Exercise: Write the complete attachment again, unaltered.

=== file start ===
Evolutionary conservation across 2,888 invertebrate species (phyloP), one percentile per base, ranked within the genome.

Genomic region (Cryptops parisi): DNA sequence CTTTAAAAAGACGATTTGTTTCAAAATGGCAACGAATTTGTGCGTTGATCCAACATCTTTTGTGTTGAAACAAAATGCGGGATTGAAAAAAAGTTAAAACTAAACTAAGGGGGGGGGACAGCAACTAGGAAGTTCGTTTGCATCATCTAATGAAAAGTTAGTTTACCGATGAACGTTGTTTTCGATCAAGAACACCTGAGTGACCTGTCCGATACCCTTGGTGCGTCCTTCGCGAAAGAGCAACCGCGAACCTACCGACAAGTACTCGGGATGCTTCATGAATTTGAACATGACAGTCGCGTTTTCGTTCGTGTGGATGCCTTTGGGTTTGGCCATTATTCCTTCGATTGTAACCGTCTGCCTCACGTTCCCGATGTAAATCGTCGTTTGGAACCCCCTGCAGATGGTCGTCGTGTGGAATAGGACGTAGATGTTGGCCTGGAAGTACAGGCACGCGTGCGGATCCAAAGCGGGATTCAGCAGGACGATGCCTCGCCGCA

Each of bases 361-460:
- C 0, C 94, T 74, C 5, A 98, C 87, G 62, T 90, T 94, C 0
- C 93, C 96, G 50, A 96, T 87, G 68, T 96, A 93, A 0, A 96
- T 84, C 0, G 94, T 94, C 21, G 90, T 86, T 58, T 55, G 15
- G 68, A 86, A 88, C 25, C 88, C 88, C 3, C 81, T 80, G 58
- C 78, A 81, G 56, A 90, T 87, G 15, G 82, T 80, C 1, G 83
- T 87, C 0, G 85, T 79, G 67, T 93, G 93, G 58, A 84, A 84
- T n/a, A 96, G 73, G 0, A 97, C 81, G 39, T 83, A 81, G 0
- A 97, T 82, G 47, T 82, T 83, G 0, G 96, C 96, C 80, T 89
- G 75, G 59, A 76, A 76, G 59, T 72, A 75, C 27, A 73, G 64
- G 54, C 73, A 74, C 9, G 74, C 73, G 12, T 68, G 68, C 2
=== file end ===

Evolutionary conservation across 2,888 invertebrate species (phyloP), one percentile per base, ranked within the genome.

Genomic region (Cryptops parisi): DNA sequence CTTTAAAAAGACGATTTGTTTCAAAATGGCAACGAATTTGTGCGTTGATCCAACATCTTTTGTGTTGAAACAAAATGCGGGATTGAAAAAAAGTTAAAACTAAACTAAGGGGGGGGGACAGCAACTAGGAAGTTCGTTTGCATCATCTAATGAAAAGTTAGTTTACCGATGAACGTTGTTTTCGATCAAGAACACCTGAGTGACCTGTCCGATACCCTTGGTGCGTCCTTCGCGAAAGAGCAACCGCGAACCTACCGACAAGTACTCGGGATGCTTCATGAATTTGAACATGACAGTCGCGTTTTCGTTCGTGTGGATGCCTTTGGGTTTGGCCATTATTCCTTCGATTGTAACCGTCTGCCTCACGTTCCCGATGTAAATCGTCGTTTGGAACCCCCTGCAGATGGTCGTCGTGTGGAATAGGACGTAGATGTTGGCCTGGAAGTACAGGCACGCGTGCGGATCCAAAGCGGGATTCAGCAGGACGATGCCTCGCCGCA

Each of bases 361-460:
- C 0, C 94, T 74, C 5, A 98, C 87, G 62, T 90, T 94, C 0
- C 93, C 96, G 50, A 96, T 87, G 68, T 96, A 93, A 0, A 96
- T 84, C 0, G 94, T 94, C 21, G 90, T 86, T 58, T 55, G 15
- G 68, A 86, A 88, C 25, C 88, C 88, C 3, C 81, T 80, G 58
- C 78, A 81, G 56, A 90, T 87, G 15, G 82, T 80, C 1, G 83
- T 87, C 0, G 85, T 79, G 67, T 93, G 93, G 58, A 84, A 84
- T n/a, A 96, G 73, G 0, A 97, C 81, G 39, T 83, A 81, G 0
- A 97, T 82, G 47, T 82, T 83, G 0, G 96, C 96, C 80, T 89
- G 75, G 59, A 76, A 76, G 59, T 72, A 75, C 27, A 73, G 64
- G 54, C 73, A 74, C 9, G 74, C 73, G 12, T 68, G 68, C 2